The Court has already passed upon this question in Philippine Coconut Producers Federation, Inc. (COCOFED) v. Republic of the Philippines. It held as unconstitutional Section 2 of P.D. 755 for effectively authorizing the PCA to utilize portions of theCCS Fundto pay the financial commitment of the farmers to acquire UCPB and to deposit portions of the CCS Fund levies with UCPB interest free. And as there also provided, the CCS Fund, CID Fund and like levies that PCA is authorized to collect shall be considered as non-special or fiduciary funds to be transferred to the general fund of the Government, meaning they shall be deemed private funds.

In any event, such declaration is void.There is ownership when a thing pertaining to a person is completely subjected to his will in everything that is not prohibited by law or the concurrence with the rights of another. An owner is free to exercise all attributes ofownership: the right, among others, to possess, use and enjoy, abuse or consume, and dispose or alienate the thing owned. The owner is free to waive all or some of these rights in favor of others.But in the case of the coconut farmers, they could not, individually or collectively, waive what have not been and could not be legally imparted to them.Section 2 of P.D. 755, Article III,Section 5of P.D. 961, and Article III, Section 5 of P.D. 1468 completely ignore the fact that coco-levy funds are public funds raised through taxation.And since taxes could be exacted only for a public purpose, they cannot be declared private properties of individuals although such individuals fall within a distinct group of persons.

These assailed provisions,which removed the coco-levy funds from the general funds of the government and declared them private properties of coconut farmers,do not appear to have a color of social justice for their purpose.The levy on copra that farmers produce appears, in the first place, to be a business tax judging by its tax base.The concept of farmers-businessmen is incompatible with the idea that coconut farmers are victims of social injustice and so should be beneficiaries of the taxes raised from their earnings.

On another point, in stating that the coco-levy fund shall not be construed or interpreted, under any law or regulation, as special and/or fiduciary funds, or as part of the general funds of the national government,P.D.s 961 and 1468 seek to remove such fund from COA scrutiny.

This is also the fault of President Estradas E.O. 312 which deals with P1 billion to be generated out of the sale of coco-fund acquired assets.E.O. 313 has a substantially identical provision governing the management and disposition of the Coconut Trust Fund capitalized with the substantial SMC shares of stock that the coco-fund acquired.

But, since coco-levy funds are taxes, the provisions of P.D.s755,961 and 1468 as well as those of E.O.s 312 and 313 that remove such funds and the assets acquired through them from the jurisdiction of the COA violate Article IX-D, Section 2(1) of the 1987 Constitution.Section 2(1) vests in the COA the power and authority to examine uses of government money and property.The cited P.D.s and E.O.s also contravene Section 2 of P.D. 898 (Providing for the Restructuring of the Commission on Audit), which has the force of a statute.And there is no legitimate reason why such funds should be shielded from COA review and audit.The PCA, which implements the coco-levy laws and collects the coco-levy funds, is a government-owned and controlled corporation subject to COA review and audit.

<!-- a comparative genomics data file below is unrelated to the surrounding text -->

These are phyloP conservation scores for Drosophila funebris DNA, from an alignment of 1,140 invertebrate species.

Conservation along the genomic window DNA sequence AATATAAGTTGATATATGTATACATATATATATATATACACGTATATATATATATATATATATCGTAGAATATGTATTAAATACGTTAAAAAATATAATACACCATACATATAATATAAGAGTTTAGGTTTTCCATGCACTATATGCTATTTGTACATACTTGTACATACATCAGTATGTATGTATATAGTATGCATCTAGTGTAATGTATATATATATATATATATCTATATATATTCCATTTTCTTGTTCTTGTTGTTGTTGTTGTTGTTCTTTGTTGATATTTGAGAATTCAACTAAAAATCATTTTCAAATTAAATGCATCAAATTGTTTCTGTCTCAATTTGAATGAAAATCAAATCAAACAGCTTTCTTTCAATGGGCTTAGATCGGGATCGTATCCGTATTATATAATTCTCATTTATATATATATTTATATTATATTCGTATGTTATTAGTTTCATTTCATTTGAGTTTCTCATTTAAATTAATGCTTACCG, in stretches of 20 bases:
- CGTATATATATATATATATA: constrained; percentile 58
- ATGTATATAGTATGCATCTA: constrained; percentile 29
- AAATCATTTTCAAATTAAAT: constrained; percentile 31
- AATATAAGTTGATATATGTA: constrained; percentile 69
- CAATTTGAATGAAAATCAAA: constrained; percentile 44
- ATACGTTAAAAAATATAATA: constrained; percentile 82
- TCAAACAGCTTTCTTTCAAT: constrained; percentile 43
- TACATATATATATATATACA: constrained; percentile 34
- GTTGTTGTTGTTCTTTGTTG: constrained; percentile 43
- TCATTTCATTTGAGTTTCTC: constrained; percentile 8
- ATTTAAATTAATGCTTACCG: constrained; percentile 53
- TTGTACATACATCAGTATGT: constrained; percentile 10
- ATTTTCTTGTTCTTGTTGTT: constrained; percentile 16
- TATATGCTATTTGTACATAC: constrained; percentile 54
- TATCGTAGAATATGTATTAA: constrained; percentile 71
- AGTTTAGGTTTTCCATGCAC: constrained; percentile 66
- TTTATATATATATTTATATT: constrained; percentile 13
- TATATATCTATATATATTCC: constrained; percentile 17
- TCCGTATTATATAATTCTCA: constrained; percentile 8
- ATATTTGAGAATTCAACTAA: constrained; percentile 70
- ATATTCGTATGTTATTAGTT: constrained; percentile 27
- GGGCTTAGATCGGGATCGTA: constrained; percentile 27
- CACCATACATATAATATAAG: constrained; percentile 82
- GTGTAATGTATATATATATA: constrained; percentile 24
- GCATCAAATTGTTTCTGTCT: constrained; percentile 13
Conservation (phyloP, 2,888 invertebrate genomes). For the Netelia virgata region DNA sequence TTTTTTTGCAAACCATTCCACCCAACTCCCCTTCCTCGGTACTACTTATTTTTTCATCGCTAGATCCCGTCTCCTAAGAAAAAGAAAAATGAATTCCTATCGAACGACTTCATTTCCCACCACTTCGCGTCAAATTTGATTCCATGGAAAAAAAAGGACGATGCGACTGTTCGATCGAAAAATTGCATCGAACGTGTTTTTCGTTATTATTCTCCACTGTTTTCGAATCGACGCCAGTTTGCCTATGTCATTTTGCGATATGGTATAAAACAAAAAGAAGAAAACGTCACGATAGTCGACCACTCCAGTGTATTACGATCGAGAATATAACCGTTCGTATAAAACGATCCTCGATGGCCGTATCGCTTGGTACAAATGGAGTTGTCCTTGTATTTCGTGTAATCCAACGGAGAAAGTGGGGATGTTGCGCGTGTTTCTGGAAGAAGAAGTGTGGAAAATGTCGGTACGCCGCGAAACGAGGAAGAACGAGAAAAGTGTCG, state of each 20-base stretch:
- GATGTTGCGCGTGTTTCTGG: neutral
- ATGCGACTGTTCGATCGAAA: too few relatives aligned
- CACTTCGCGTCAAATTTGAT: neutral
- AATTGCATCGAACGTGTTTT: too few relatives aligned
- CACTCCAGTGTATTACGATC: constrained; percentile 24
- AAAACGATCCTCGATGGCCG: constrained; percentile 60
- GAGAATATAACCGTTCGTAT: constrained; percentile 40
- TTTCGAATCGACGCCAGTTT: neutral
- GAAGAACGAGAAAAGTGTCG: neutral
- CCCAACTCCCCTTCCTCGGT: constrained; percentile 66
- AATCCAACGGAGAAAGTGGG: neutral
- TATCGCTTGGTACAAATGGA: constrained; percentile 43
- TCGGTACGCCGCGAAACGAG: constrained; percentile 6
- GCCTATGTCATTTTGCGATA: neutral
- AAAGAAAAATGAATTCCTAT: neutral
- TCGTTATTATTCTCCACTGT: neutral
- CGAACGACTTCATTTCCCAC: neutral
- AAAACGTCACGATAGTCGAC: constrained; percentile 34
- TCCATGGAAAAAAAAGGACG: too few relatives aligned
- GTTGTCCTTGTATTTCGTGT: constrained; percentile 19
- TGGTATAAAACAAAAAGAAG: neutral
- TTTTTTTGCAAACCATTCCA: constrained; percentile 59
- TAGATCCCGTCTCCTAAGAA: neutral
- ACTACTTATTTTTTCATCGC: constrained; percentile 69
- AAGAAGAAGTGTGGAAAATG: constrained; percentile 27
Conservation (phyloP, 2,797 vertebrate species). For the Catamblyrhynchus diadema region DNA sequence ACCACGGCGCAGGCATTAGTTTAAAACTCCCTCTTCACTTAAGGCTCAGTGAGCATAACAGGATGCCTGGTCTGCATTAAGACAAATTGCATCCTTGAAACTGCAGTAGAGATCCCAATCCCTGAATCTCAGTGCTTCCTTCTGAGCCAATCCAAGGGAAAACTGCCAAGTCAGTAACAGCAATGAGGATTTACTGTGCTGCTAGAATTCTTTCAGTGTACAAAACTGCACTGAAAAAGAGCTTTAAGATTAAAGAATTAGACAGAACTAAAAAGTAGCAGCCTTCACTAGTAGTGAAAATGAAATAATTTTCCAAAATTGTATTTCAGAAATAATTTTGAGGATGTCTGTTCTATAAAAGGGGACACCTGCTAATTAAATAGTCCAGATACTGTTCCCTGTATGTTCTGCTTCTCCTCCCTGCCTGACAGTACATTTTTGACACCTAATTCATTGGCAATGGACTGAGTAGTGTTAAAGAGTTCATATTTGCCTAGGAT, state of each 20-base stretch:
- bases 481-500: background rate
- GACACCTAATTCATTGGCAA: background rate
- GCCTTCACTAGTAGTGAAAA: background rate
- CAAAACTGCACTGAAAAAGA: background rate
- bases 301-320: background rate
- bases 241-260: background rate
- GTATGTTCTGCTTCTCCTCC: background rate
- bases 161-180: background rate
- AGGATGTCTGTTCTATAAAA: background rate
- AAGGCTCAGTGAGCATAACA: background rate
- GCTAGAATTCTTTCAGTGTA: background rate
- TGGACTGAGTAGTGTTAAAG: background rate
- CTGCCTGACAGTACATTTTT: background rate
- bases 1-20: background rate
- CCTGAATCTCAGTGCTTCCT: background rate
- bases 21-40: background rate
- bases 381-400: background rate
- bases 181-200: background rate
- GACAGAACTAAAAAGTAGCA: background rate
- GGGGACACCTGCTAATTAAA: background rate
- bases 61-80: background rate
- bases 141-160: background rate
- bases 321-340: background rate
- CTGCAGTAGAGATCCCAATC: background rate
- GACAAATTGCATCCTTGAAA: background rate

E.O. 313 suffers from an additional infirmity.Apparently, it intends to create a trust fund out of the coco-levy funds to provide economic assistance to the coconut farmers and, ultimately, benefit the coconut industry.But on closer look, E.O. 313 strays from the special purpose for which the law raises coco-levy funds in that it permits the use of coco-levy funds for improving productivity in other food areas.

Clearly, E.O.313 above runs counter to the constitutional provision which directs thatall money collected on any tax levied for a special purpose shall be treated as a special fund and paid out for such purpose only.Assisting other agriculturally-related programs is way off the coco-funds objective of promoting the general interests of the coconut industry and its farmers.

A final point,the E.O.s also transgress P.D. 1445,Section 84(2),the first part by the previously mentioned sections of E.O. 313 and the second part by Section 4 of E.O. 312 and Sections 6 and 7 of E.O. 313.E.O. 313 vests the power to administer, manage, and supervise the operations and disbursements of the Trust Fund it established (capitalized with SMC shares bought out of coco-levy funds) in a Coconut Trust Fund Committee.

Section 4 ofE.O. 312 does essentially the same thing.It vests the management and disposition of the assistance fund generated from the sale of coco-levy fund-acquired assets into a Committee of five members.

In effect, the provision transfers the power to allocate, use, and disburse coco-levy funds that P.D. 232 vested in the PCA and transferred the same, without legislative authorization and in violation of P.D. 232, to the Committees mentioned above.An executive order cannot repeal a presidential decree which has the same standing as a statute enacted by Congress.


The Court has to uphold petitioners right to institute these petitions.The petitioner organizations in these cases represent coconut farmers on whom the burden of the coco-levies attaches.It is also primarily for their benefit that the levies were imposed.

The individual petitioners, on the other hand, join the petitions as taxpayers.The Court recognizes their right to restrain officials from wasting public funds through the enforcement of an unconstitutional statute.This so-called taxpayers suit is based on the theory that expenditure of public funds for the purpose of executing an unconstitutional act is a misapplication of such funds.

The petition in G.R.147036-37 is granted; The petition in G.R. 147811 is partially granted; the following are declared void: a) E.O. 312; and b)E.O. 313.

Section 2 of P.D. 755 and Article III, Section 5 of P.D.s 961 and 1468 have been previously unconstitutional.